Joe Smith swam the English Channel on the 6 September 1999 in a time of 14hrs 19mins, at the age of 65, making him the first British Pensioner to succeed, and also the last person to swim the Channel in the 20th Century. Joe had made two unsuccessful attempts in 1961 and 1962, both failed due to the inclement weather.
He won the BLDSA Windermere Championship in 1959 and 1960 and swam it again in 2000 at age 66. Achieved first place in the Morecambe Bay Championship 1959 and 1960. Won Morecambe Inshore swim 1958, 1959 and 1960. He won the first Lake Bala swim in 1960 and came 6th in 2010.
He represented the BLDSA in the 1960 Schelde swim (Holland), placed third. He swam Torbay, Coniston Vets, Pickmere, Lake and many others. He was an Olympic Torchbearer in the 2012 torch relay. He was inaugurated into the International Swimming Hall of Fame in Fort Lauderdale in the U.S.A. in 2005.
For more than a decade Joe has been volunteering at the museum, scanning through 150 years of local and national newspapers, journals and newsletters to extract any and all references to Channel Swimming, compiling biographies and swim data
Norman Trusty successfully swam the English Channel three times.
Norman swam the Channel first from France to England in 1967 in a time of 12hrs 5mins. Then twice from England to France in 1971 five weeks apart, in 12hrs 24mins & 13hrs 41mins respectively.
He also completed 9 Channel relays:- 1971 Hetzels Texas Volunteers one way England to France; 1974 Hetzels Texas Volunteers Two Way, completing records for Fastest England France Swim 8hrs 51m, Fastest France England Swim 8hrs 59m and fastest 2 way Channel Swim; 1977 Channel Swimming Association Committee Golden Jubilee Team, England to France 12hrs 5mins.
Other Swimming achievments included being the1954 British Long Distance Swimming Association Torbay Champion (he also swam in the Race in 1995/96); 1966 British Long Distance Swimming Association International Windermere Championship (10 1/4 Miles); 1974 British Long Distance Swimming Association International Windermere Championship (26km); Lake Windermere swim on 5 occasions; Morecambe Bay, 2nd place in 3hrs. 27mins.14secs; Bala Two Way 1963 third place; Coniston Veterans race 1979 1st place and 1981 3rd place.
As a youngster, he was Kent County Backstroke, and Long Distance Champion from 1954 to 1957. A member of the Otter Swimming Club, won the ASA National Championships in the Medley & Free Style Relay Teams in 1953,54,55, and 56.
Norman has served as an Official Channel Swimming Association Observer since 1967 and continued in that capacity for a total of 37years. For many years he served as Observer Liason Officer responsible for appointing independent observers for Channel swims.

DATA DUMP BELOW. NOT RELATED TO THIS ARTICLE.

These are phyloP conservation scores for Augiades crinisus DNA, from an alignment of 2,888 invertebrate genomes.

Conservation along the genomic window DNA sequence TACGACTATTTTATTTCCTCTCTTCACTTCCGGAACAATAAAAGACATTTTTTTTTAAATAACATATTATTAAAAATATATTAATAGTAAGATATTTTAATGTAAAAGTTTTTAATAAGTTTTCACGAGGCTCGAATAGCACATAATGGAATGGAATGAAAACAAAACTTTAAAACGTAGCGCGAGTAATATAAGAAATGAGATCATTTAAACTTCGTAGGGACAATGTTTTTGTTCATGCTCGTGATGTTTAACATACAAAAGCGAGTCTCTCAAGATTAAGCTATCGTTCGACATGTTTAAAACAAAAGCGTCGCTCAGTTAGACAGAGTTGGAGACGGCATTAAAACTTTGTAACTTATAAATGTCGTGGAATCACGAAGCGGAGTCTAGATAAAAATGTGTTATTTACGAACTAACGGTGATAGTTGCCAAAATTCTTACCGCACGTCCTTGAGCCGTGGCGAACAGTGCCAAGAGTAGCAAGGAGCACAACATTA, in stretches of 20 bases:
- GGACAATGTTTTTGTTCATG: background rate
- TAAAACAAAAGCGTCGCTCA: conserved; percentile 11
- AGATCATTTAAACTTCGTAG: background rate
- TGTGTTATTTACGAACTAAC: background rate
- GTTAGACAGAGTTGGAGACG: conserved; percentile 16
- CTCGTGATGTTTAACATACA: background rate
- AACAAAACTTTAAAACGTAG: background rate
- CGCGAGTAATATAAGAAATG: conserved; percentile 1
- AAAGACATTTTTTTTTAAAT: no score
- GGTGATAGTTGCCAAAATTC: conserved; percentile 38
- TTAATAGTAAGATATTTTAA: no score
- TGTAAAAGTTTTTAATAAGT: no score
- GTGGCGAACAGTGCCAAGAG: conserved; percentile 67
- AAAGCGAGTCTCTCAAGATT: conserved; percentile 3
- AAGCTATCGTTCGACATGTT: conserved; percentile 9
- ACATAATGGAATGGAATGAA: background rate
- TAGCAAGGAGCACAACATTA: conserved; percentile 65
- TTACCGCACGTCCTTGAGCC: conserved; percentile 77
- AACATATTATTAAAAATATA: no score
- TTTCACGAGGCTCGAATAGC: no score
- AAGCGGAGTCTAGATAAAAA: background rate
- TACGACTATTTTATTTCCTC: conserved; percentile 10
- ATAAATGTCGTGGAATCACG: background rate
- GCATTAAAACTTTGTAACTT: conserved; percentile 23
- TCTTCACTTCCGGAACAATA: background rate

He received the Channel Swimming Associations Audrey Scott Memorial Trophy in 1998 for the greatest contribution to Channel Swimming, and was awarded the Observer of the year trophy in 1991.
In 2003 the International Marathon Swimming Hall of Fame named Norman an Honor Swimmer
He has observed at least 50 solo swims, 13 successful relay teams, 2 double crossings and 4 two way relay teams. Norman was the team manager and coach for the swimming section of the Metropolitan Police Relay Team for the inaugural championship of the London to Paris 1984 Triathlon.
While crewing on Channel swims Norman has gained qualifications to further his credentials as an observer. They include passing shore based courses in handling sail and power craft as well as certification for wireless telegraphy and radio regulations.
Norman has volunteered at Dover Museum for over 10 years, travelling each week from his north Kent home. His main work has been identifying and describing the Channel Swimming photo archive, mainly the Sam Rockett collection.
Bryan came to the museum on a short-term government employment scheme in the 1990s to help digitise the museum’s vast photographic collection. When the scheme ended, Bryan continued to volunteer at the museum and soon made himself indispensable.
He was appointed Honorary Librarian and now runs the museum library and the digital photo archive. He has scanned all the Channel Swimming archive and continues to add new images.
Mark was Senior Assistant Curator at Dover Museum from 1988 to 2010, when he left to persue his own interests. In the 1990’s he was instrumental in the museum’s aquisition of a large Channel swimming photo collection relating mostly to the period 1900 to 1914. Realising that virually all the attempts of that period were failures and that many of the swimmers were today largely unknown, Mark began a research project on the basis that the story of the failures was just as important as the story of the successes
As the project became more widely known, the museum was given several more swimming archives, including the important Sam Rockett and Sunny Lowry collections
In 2009 Mark was awarded the International Marathon Swimming Hall of Fame Certificate of Merit for his work in researching and promoting the history of Channel swimming/Long Distance swimming
Since leaving the Museum, Mark has continued to volunteer with the Channel Swimming project, researching, maintaining the database. He is the Webmaster for this website